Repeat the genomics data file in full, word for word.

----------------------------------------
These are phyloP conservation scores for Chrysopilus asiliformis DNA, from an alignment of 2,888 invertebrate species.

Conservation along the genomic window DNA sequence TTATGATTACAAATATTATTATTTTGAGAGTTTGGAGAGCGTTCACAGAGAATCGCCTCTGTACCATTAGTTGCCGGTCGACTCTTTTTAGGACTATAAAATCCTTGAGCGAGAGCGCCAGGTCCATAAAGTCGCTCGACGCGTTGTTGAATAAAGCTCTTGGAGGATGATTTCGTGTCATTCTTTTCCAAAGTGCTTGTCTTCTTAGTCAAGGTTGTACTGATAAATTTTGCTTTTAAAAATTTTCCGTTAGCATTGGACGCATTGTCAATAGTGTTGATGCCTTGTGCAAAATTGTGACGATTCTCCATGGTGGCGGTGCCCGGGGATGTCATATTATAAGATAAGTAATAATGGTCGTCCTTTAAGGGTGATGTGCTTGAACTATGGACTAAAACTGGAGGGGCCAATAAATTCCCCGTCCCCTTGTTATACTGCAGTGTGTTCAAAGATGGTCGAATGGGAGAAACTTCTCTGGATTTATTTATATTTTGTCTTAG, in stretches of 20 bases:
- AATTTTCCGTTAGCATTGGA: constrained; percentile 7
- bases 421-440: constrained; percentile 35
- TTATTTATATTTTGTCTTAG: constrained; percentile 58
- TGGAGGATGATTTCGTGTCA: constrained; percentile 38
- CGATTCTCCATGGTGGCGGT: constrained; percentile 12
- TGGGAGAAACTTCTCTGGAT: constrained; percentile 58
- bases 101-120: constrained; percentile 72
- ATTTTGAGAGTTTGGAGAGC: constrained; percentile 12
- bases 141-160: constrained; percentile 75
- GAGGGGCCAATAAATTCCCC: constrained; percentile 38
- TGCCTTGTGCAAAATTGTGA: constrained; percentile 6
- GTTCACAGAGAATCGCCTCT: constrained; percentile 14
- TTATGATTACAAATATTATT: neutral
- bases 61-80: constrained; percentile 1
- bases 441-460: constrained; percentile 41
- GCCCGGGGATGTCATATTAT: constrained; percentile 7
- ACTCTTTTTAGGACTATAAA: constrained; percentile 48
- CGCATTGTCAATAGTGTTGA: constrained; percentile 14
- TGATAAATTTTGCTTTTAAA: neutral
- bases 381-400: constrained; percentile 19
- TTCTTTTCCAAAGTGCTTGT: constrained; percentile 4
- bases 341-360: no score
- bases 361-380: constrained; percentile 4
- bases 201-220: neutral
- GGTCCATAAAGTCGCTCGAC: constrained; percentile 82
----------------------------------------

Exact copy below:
These are phyloP conservation scores for Chrysopilus asiliformis DNA, from an alignment of 2,888 invertebrate species.

Conservation along the genomic window DNA sequence TTATGATTACAAATATTATTATTTTGAGAGTTTGGAGAGCGTTCACAGAGAATCGCCTCTGTACCATTAGTTGCCGGTCGACTCTTTTTAGGACTATAAAATCCTTGAGCGAGAGCGCCAGGTCCATAAAGTCGCTCGACGCGTTGTTGAATAAAGCTCTTGGAGGATGATTTCGTGTCATTCTTTTCCAAAGTGCTTGTCTTCTTAGTCAAGGTTGTACTGATAAATTTTGCTTTTAAAAATTTTCCGTTAGCATTGGACGCATTGTCAATAGTGTTGATGCCTTGTGCAAAATTGTGACGATTCTCCATGGTGGCGGTGCCCGGGGATGTCATATTATAAGATAAGTAATAATGGTCGTCCTTTAAGGGTGATGTGCTTGAACTATGGACTAAAACTGGAGGGGCCAATAAATTCCCCGTCCCCTTGTTATACTGCAGTGTGTTCAAAGATGGTCGAATGGGAGAAACTTCTCTGGATTTATTTATATTTTGTCTTAG, in stretches of 20 bases:
- AATTTTCCGTTAGCATTGGA: constrained; percentile 7
- bases 421-440: constrained; percentile 35
- TTATTTATATTTTGTCTTAG: constrained; percentile 58
- TGGAGGATGATTTCGTGTCA: constrained; percentile 38
- CGATTCTCCATGGTGGCGGT: constrained; percentile 12
- TGGGAGAAACTTCTCTGGAT: constrained; percentile 58
- bases 101-120: constrained; percentile 72
- ATTTTGAGAGTTTGGAGAGC: constrained; percentile 12
- bases 141-160: constrained; percentile 75
- GAGGGGCCAATAAATTCCCC: constrained; percentile 38
- TGCCTTGTGCAAAATTGTGA: constrained; percentile 6
- GTTCACAGAGAATCGCCTCT: constrained; percentile 14
- TTATGATTACAAATATTATT: neutral
- bases 61-80: constrained; percentile 1
- bases 441-460: constrained; percentile 41
- GCCCGGGGATGTCATATTAT: constrained; percentile 7
- ACTCTTTTTAGGACTATAAA: constrained; percentile 48
- CGCATTGTCAATAGTGTTGA: constrained; percentile 14
- TGATAAATTTTGCTTTTAAA: neutral
- bases 381-400: constrained; percentile 19
- TTCTTTTCCAAAGTGCTTGT: constrained; percentile 4
- bases 341-360: no score
- bases 361-380: constrained; percentile 4
- bases 201-220: neutral
- GGTCCATAAAGTCGCTCGAC: constrained; percentile 82